Rachel Marsden

One of the two allegedly al-Qaeda-linked suspects recently charged in Canada with plotting to target a Toronto-to-New York train had previously faced a deportation hearing, and his refugee claim was rejected because he had already racked up five fraud convictions during his short stay in Canada. He managed to obtain residency by arguing that as a "Palestinian by blood" (despite being born in the United Arab Emirates), he had no home nation to which he could be deported.

4. Western nations have been far too quick to distribute citizenship and its accompanying privileges like candy as a matter of official policy, ignoring potentially problematic ideology in favor of superficial values like "diversity."

As a result, some Russian immigrants aren't recognized as Islamists but rather just "ethnic Chechens," as was the case with the Boston bombing suspects and also with a Canadian citizen of Chechen origin who was among the leaders of an attack that killed several dozen hostages at an Algerian gas plant earlier this year.

5) There's a general lack of understanding of terrorists and the nature of their allegiances. Basically, they have none. They'll work with anyone who will serve their objectives today, then double-cross the same allies tomorrow. Anyone projecting any morality onto their alliances will end up confused at best and dead at worst.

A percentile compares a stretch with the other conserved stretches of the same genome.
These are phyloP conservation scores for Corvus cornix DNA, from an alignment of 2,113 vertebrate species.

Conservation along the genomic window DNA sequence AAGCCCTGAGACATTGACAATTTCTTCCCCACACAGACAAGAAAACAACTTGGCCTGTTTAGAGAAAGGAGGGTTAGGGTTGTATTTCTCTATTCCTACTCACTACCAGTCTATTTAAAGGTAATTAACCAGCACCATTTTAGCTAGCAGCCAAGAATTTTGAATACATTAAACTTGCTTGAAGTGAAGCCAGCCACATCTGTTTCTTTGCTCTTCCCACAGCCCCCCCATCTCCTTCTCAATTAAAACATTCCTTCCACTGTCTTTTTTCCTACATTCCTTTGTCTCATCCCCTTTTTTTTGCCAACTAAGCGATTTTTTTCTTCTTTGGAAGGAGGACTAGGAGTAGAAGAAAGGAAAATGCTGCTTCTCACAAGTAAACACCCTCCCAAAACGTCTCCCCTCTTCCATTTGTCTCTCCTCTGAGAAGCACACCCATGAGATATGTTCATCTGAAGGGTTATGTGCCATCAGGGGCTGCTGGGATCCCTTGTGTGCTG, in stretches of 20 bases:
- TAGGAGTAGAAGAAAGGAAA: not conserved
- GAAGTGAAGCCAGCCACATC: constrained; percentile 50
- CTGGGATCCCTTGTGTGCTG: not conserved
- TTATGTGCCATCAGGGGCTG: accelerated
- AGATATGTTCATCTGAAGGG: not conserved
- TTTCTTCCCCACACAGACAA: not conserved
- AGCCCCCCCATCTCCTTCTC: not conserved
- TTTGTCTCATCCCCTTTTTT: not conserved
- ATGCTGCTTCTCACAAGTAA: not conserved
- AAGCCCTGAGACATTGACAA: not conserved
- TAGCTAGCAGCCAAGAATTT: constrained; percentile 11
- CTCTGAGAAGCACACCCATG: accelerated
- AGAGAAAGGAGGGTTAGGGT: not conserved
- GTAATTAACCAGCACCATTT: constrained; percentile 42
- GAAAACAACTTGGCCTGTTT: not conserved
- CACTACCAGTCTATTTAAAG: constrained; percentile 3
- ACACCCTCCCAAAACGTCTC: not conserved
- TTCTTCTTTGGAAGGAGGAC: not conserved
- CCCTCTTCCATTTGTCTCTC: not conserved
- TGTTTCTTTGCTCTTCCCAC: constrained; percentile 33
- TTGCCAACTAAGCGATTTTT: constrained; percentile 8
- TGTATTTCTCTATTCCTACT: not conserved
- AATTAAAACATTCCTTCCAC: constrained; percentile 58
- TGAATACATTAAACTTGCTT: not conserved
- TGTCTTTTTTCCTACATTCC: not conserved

Take Syrian al-Qaeda, for example: Jabhat al-Nusra. Its members loathe the West and Israel as much as Hezbollah does. However, they're fighting against Assad along with the West, and actively attacking Iran-backed, Assad-supporting Hezbollah. It's this kind of convolution that recently made some Canadians ask, "Why would al-Qaeda-linked suspects in Canada wanting to blow up a train allegedly be getting funding from al-Qaeda in Iran when Iran is Shiite and al-Qaeda is Sunni and those two hate each other? This is obviously nonsense!" Right -- because Iran has never funded al-Qaeda against Western interests before.

It helps to remember the terrorist golden rule: Every one of these groups just wants to be in charge. And they will try to knock off any and all other parties systemically until that happens. Go ahead -- just try wedging reason, diplomacy or integrity into that.

Still, some will try -- at our collective peril.

Rachel Marsden

Rachel Marsden is a columnist with Human Events Magazine, and Editor-In-Chief of GrandCentralPolitical News Syndicate.
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